8488Re: [PanoToolsNG] OT: A laptop for panos. Intel Core, duo core, core 2 duo..???
- Apr 3, 2007At the beginning of this topic I mentioned hardware accelerated video
cards. I find it interesting that almost nobody else cared about it.
Some of these notebooks has quite big resolutions (such as 1920x1200
below) that would take a lot of processing power to deal with. Why use
so much (expensive) brute force to drag inneficient engines such as
Java, Flash or Quicktime if you can have the smoothest viewing
experience by using an accelerated video hardware and a engine that
supports it, such as Shockwave?
If the idea is to show the panos locally, then there's absolutely no
need to worry about compatibility. Just install the plugin needed once
Isn't taking advantage of an accelerated GPU the way to go for quality
and smoothness? Am I missing something?
> Hi Carel,
> I was in a similar quandary a couple of months ago and ended up with a Dell
> Inspiron 9400. It's large and heavy, but it's been a reliable workhorse.
> The 17" screen's 1920 x 1200, tight pixel spacing shows fullscreen panos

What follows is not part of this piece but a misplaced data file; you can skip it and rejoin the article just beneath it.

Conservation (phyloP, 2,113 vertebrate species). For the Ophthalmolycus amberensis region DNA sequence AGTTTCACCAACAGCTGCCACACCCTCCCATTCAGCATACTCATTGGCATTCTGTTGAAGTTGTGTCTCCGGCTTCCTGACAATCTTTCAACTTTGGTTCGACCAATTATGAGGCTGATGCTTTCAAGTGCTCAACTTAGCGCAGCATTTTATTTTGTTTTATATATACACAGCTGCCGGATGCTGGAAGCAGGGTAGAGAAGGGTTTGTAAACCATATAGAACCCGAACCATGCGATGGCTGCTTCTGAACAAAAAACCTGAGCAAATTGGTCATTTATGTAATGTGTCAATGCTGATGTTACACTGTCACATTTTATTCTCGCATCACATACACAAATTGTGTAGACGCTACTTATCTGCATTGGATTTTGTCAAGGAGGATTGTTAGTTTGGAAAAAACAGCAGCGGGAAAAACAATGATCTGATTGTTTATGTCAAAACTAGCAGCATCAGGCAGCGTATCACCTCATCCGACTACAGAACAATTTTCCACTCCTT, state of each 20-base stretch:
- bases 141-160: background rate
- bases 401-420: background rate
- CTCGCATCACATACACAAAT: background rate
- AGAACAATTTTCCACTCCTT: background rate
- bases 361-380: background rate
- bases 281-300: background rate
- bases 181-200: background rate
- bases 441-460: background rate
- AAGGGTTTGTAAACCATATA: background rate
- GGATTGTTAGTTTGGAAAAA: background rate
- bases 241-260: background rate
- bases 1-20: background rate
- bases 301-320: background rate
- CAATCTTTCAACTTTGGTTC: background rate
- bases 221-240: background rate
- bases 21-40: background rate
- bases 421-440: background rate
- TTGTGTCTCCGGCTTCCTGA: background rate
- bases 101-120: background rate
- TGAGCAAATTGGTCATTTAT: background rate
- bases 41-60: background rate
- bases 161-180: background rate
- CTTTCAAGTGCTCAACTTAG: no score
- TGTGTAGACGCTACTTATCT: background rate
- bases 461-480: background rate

> beautifully. It has a Geforce 7900 graphics card which allows GLpanoview to
> display big equirectangular images fluidly and without aliasing. Plug it
> into a 1080p HDTV and you'll blow people away. It is unbeatable.
> It's got a Core2Duo T7200, 7200rpm hd, and 2gb ram, which makes it a decent
> stand-in for a desktop machine, which was important because I travel
> frequently and it allows me to process panos in the evenings. I routinely
> run PTGui and Photoshop and it's snappy enough, although I wish it could be
> configured with 4gb of ram - that would make it a Photoshop machine for
> I purchased it from an Ebay reseller for around $1600.
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